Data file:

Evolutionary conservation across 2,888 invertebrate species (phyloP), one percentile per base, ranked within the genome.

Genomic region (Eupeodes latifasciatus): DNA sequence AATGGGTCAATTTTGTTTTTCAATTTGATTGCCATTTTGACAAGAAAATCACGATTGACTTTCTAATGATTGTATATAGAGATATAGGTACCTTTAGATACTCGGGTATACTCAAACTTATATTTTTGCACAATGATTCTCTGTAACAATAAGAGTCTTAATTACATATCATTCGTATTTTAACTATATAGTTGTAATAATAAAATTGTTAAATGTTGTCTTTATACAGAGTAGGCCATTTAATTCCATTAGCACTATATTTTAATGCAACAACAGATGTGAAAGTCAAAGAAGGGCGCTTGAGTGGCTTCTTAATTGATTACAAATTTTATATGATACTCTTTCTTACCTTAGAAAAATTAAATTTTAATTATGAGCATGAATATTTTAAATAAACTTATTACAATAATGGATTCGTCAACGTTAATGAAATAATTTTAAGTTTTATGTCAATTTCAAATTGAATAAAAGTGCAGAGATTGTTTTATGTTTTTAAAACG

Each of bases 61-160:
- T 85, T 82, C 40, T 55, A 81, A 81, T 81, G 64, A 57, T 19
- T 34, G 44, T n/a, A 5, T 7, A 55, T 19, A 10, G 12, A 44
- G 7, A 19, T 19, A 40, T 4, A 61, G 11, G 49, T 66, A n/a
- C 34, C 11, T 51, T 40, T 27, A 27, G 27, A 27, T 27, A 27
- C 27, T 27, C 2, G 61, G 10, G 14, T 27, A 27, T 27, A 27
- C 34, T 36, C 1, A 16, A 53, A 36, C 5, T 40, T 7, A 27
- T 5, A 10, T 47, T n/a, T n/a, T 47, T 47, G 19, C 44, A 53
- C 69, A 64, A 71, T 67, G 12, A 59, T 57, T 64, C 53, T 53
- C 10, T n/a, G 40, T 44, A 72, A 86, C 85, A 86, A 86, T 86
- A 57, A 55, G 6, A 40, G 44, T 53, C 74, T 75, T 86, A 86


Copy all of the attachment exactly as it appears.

Evolutionary conservation across 2,888 invertebrate species (phyloP), one percentile per base, ranked within the genome.

Genomic region (Eupeodes latifasciatus): DNA sequence AATGGGTCAATTTTGTTTTTCAATTTGATTGCCATTTTGACAAGAAAATCACGATTGACTTTCTAATGATTGTATATAGAGATATAGGTACCTTTAGATACTCGGGTATACTCAAACTTATATTTTTGCACAATGATTCTCTGTAACAATAAGAGTCTTAATTACATATCATTCGTATTTTAACTATATAGTTGTAATAATAAAATTGTTAAATGTTGTCTTTATACAGAGTAGGCCATTTAATTCCATTAGCACTATATTTTAATGCAACAACAGATGTGAAAGTCAAAGAAGGGCGCTTGAGTGGCTTCTTAATTGATTACAAATTTTATATGATACTCTTTCTTACCTTAGAAAAATTAAATTTTAATTATGAGCATGAATATTTTAAATAAACTTATTACAATAATGGATTCGTCAACGTTAATGAAATAATTTTAAGTTTTATGTCAATTTCAAATTGAATAAAAGTGCAGAGATTGTTTTATGTTTTTAAAACG

Each of bases 61-160:
- T 85, T 82, C 40, T 55, A 81, A 81, T 81, G 64, A 57, T 19
- T 34, G 44, T n/a, A 5, T 7, A 55, T 19, A 10, G 12, A 44
- G 7, A 19, T 19, A 40, T 4, A 61, G 11, G 49, T 66, A n/a
- C 34, C 11, T 51, T 40, T 27, A 27, G 27, A 27, T 27, A 27
- C 27, T 27, C 2, G 61, G 10, G 14, T 27, A 27, T 27, A 27
- C 34, T 36, C 1, A 16, A 53, A 36, C 5, T 40, T 7, A 27
- T 5, A 10, T 47, T n/a, T n/a, T 47, T 47, G 19, C 44, A 53
- C 69, A 64, A 71, T 67, G 12, A 59, T 57, T 64, C 53, T 53
- C 10, T n/a, G 40, T 44, A 72, A 86, C 85, A 86, A 86, T 86
- A 57, A 55, G 6, A 40, G 44, T 53, C 74, T 75, T 86, A 86